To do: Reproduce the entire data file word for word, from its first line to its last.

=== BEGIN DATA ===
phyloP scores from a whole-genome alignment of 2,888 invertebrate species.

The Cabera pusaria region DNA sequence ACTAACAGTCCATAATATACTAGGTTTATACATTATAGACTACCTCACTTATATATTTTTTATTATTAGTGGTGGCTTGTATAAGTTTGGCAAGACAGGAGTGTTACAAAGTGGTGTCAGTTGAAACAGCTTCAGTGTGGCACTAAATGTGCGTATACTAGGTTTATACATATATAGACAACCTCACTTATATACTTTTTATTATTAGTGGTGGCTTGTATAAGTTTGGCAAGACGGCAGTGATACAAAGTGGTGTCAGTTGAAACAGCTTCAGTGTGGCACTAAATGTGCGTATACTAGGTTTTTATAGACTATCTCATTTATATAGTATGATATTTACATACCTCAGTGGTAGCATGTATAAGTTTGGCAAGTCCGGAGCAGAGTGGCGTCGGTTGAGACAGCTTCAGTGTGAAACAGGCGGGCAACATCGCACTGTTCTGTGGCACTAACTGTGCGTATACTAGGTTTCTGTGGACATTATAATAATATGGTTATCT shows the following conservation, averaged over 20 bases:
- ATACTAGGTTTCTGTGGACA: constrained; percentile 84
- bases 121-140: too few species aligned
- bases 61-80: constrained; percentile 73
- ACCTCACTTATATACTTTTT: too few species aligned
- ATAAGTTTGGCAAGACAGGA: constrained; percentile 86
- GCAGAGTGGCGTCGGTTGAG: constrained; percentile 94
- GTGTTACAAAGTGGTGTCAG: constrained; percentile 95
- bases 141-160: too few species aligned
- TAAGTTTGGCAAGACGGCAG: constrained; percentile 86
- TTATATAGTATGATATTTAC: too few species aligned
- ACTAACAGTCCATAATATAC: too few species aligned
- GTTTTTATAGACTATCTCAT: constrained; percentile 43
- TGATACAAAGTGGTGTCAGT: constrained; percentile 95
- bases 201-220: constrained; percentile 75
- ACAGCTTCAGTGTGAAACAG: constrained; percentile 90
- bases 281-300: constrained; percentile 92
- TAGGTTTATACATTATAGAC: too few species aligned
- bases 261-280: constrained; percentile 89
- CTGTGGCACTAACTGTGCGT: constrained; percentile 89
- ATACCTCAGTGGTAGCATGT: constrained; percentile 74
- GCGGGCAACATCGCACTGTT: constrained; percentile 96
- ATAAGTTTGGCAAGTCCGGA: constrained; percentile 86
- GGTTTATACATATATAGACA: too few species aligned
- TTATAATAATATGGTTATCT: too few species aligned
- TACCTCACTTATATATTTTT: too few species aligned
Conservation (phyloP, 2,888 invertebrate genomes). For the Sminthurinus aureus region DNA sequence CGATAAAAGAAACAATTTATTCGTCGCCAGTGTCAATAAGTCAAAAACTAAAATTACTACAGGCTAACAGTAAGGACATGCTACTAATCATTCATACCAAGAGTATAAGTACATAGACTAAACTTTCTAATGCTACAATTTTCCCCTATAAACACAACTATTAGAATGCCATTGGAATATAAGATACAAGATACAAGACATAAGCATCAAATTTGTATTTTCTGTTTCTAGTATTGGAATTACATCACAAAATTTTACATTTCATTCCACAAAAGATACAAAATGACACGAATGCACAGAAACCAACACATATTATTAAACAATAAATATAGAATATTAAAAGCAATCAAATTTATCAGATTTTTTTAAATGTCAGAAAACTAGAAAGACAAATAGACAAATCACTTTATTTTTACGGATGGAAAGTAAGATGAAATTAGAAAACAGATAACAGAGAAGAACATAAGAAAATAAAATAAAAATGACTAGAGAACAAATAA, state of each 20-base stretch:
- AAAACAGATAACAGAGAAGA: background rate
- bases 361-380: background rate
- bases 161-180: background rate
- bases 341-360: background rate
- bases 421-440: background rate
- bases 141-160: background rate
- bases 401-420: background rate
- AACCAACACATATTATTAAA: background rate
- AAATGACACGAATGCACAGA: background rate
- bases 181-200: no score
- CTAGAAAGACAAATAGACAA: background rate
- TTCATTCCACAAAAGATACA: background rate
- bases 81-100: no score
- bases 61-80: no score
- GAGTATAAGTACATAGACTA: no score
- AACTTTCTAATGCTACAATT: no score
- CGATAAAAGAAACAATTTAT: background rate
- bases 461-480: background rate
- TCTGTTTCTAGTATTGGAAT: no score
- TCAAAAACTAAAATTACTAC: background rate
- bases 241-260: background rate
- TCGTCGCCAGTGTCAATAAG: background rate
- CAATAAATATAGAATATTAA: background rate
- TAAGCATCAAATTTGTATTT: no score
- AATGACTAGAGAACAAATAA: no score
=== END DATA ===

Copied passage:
phyloP scores from a whole-genome alignment of 2,888 invertebrate species.

The Cabera pusaria region DNA sequence ACTAACAGTCCATAATATACTAGGTTTATACATTATAGACTACCTCACTTATATATTTTTTATTATTAGTGGTGGCTTGTATAAGTTTGGCAAGACAGGAGTGTTACAAAGTGGTGTCAGTTGAAACAGCTTCAGTGTGGCACTAAATGTGCGTATACTAGGTTTATACATATATAGACAACCTCACTTATATACTTTTTATTATTAGTGGTGGCTTGTATAAGTTTGGCAAGACGGCAGTGATACAAAGTGGTGTCAGTTGAAACAGCTTCAGTGTGGCACTAAATGTGCGTATACTAGGTTTTTATAGACTATCTCATTTATATAGTATGATATTTACATACCTCAGTGGTAGCATGTATAAGTTTGGCAAGTCCGGAGCAGAGTGGCGTCGGTTGAGACAGCTTCAGTGTGAAACAGGCGGGCAACATCGCACTGTTCTGTGGCACTAACTGTGCGTATACTAGGTTTCTGTGGACATTATAATAATATGGTTATCT shows the following conservation, averaged over 20 bases:
- ATACTAGGTTTCTGTGGACA: constrained; percentile 84
- bases 121-140: too few species aligned
- bases 61-80: constrained; percentile 73
- ACCTCACTTATATACTTTTT: too few species aligned
- ATAAGTTTGGCAAGACAGGA: constrained; percentile 86
- GCAGAGTGGCGTCGGTTGAG: constrained; percentile 94
- GTGTTACAAAGTGGTGTCAG: constrained; percentile 95
- bases 141-160: too few species aligned
- TAAGTTTGGCAAGACGGCAG: constrained; percentile 86
- TTATATAGTATGATATTTAC: too few species aligned
- ACTAACAGTCCATAATATAC: too few species aligned
- GTTTTTATAGACTATCTCAT: constrained; percentile 43
- TGATACAAAGTGGTGTCAGT: constrained; percentile 95
- bases 201-220: constrained; percentile 75
- ACAGCTTCAGTGTGAAACAG: constrained; percentile 90
- bases 281-300: constrained; percentile 92
- TAGGTTTATACATTATAGAC: too few species aligned
- bases 261-280: constrained; percentile 89
- CTGTGGCACTAACTGTGCGT: constrained; percentile 89
- ATACCTCAGTGGTAGCATGT: constrained; percentile 74
- GCGGGCAACATCGCACTGTT: constrained; percentile 96
- ATAAGTTTGGCAAGTCCGGA: constrained; percentile 86
- GGTTTATACATATATAGACA: too few species aligned
- TTATAATAATATGGTTATCT: too few species aligned
- TACCTCACTTATATATTTTT: too few species aligned
Conservation (phyloP, 2,888 invertebrate genomes). For the Sminthurinus aureus region DNA sequence CGATAAAAGAAACAATTTATTCGTCGCCAGTGTCAATAAGTCAAAAACTAAAATTACTACAGGCTAACAGTAAGGACATGCTACTAATCATTCATACCAAGAGTATAAGTACATAGACTAAACTTTCTAATGCTACAATTTTCCCCTATAAACACAACTATTAGAATGCCATTGGAATATAAGATACAAGATACAAGACATAAGCATCAAATTTGTATTTTCTGTTTCTAGTATTGGAATTACATCACAAAATTTTACATTTCATTCCACAAAAGATACAAAATGACACGAATGCACAGAAACCAACACATATTATTAAACAATAAATATAGAATATTAAAAGCAATCAAATTTATCAGATTTTTTTAAATGTCAGAAAACTAGAAAGACAAATAGACAAATCACTTTATTTTTACGGATGGAAAGTAAGATGAAATTAGAAAACAGATAACAGAGAAGAACATAAGAAAATAAAATAAAAATGACTAGAGAACAAATAA, state of each 20-base stretch:
- AAAACAGATAACAGAGAAGA: background rate
- bases 361-380: background rate
- bases 161-180: background rate
- bases 341-360: background rate
- bases 421-440: background rate
- bases 141-160: background rate
- bases 401-420: background rate
- AACCAACACATATTATTAAA: background rate
- AAATGACACGAATGCACAGA: background rate
- bases 181-200: no score
- CTAGAAAGACAAATAGACAA: background rate
- TTCATTCCACAAAAGATACA: background rate
- bases 81-100: no score
- bases 61-80: no score
- GAGTATAAGTACATAGACTA: no score
- AACTTTCTAATGCTACAATT: no score
- CGATAAAAGAAACAATTTAT: background rate
- bases 461-480: background rate
- TCTGTTTCTAGTATTGGAAT: no score
- TCAAAAACTAAAATTACTAC: background rate
- bases 241-260: background rate
- TCGTCGCCAGTGTCAATAAG: background rate
- CAATAAATATAGAATATTAA: background rate
- TAAGCATCAAATTTGTATTT: no score
- AATGACTAGAGAACAAATAA: no score